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Well-represented both by in-foal mares and by short yearlings at this week’s Keeneland January sale, Uncle Mo is the second in a quartet of juvenile champions that Coolmore acquired for its Ashford Stud operation here in Kentucky. All champions at 2 and all by different sires and from different sire-line branches, the four are Uncle Mo (by Indian Charlie, Caro male line), Lookin at Lucky (Smart Strike, Mr. Prospector), Hansen (Tapit, A.P. Indy), and Shanghai Bobby (Harlan’s Holiday, Storm Cat).

Champion and classic winner Lookin at Lucky (by Smart Strike) was the first of the four, and his initial racers came to the track last season. Lookin at Lucky finished the season as the third-ranked freshman sire of 2014, and several of his offspring appear likely to improve with time and distance.

Now, Uncle Mo is on deck, and his first crop will be highly anticipated at the premium sales of juveniles in training during the late winter and spring. Then we will see how the first of the stallion’s racers fare at the top tracks against the other hot young prospects of the coming season.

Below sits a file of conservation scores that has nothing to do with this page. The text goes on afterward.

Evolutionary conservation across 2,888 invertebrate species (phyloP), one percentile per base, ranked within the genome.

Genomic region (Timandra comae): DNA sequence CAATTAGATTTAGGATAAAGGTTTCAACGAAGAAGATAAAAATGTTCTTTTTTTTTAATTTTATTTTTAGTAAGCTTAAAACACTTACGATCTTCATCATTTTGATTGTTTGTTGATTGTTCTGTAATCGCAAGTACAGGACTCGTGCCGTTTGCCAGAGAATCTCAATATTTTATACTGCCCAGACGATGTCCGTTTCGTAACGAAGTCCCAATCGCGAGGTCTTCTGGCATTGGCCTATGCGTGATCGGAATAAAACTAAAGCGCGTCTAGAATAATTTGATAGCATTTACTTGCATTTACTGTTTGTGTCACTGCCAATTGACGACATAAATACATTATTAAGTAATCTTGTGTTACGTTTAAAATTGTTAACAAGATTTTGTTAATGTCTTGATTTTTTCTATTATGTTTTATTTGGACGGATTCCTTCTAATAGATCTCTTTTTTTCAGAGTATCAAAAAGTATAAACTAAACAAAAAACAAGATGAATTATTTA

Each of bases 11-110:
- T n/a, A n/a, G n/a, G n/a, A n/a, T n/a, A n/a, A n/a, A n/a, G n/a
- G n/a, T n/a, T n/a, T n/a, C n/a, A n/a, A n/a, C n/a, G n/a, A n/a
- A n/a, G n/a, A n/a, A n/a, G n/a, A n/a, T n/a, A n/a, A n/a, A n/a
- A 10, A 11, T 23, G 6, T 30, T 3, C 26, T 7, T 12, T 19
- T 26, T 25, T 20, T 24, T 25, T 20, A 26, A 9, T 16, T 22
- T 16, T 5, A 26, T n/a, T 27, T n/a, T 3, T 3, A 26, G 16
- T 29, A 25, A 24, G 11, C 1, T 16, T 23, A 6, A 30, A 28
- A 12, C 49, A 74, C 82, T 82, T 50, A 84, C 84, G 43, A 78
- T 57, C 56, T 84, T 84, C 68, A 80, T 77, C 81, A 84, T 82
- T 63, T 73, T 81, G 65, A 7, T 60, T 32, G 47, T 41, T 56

If the past is a guide to the future and to the horse’s prospects as a sire, the offspring of Uncle Mo will begin to progress strongly through the spring, come out to race in the summer and fall, then show their form through the fall. So far, the first-crop yearlings have been very well-received at the select sales of 2014, some of them bringing exceptional prices, even better than their sire.

As a sales horse, Uncle Mo was a good prospect, but as a racehorse, Uncle Mo was a revelation. Unbeaten in three starts at 2, the big, brawny colt was a man against boys with his romps in the G1 Champagne and Breeders’ Cup Juvenile. Those made him champion of the division, and the great question for the untried stallion is whether his offspring will follow their sire’s example.

The case for Uncle Mo’s success will be helped by the breeding program at Ashford. They get a high volume of mares to their stallions, and Uncle Mo has been one of their most popular. His mates will have a great variety of types and bloodlines, and those which fit him best should become obvious more quickly.

As an individual, Uncle Mo was notably precocious, and that is even more unusual because he is a towering beast of a horse. He is tall, like his tall and toweringly talented sire, Indian Charlie. The latter was the best racer by the very talented racehorse and sire In Excess. This is a line of big horses, horses with size and speed and class.

Uncle Mo is a natural inheritor of this tradition, and his combination of size and mature development proved a lethal combination against the competition. If he manages to pass along the required combination of those, plus class and soundness, then Uncle Mo could challenge for leadership at the top of the freshman sire list.

*The preceding post, in a slightly different form, was first published earlier this week at Paulick Report.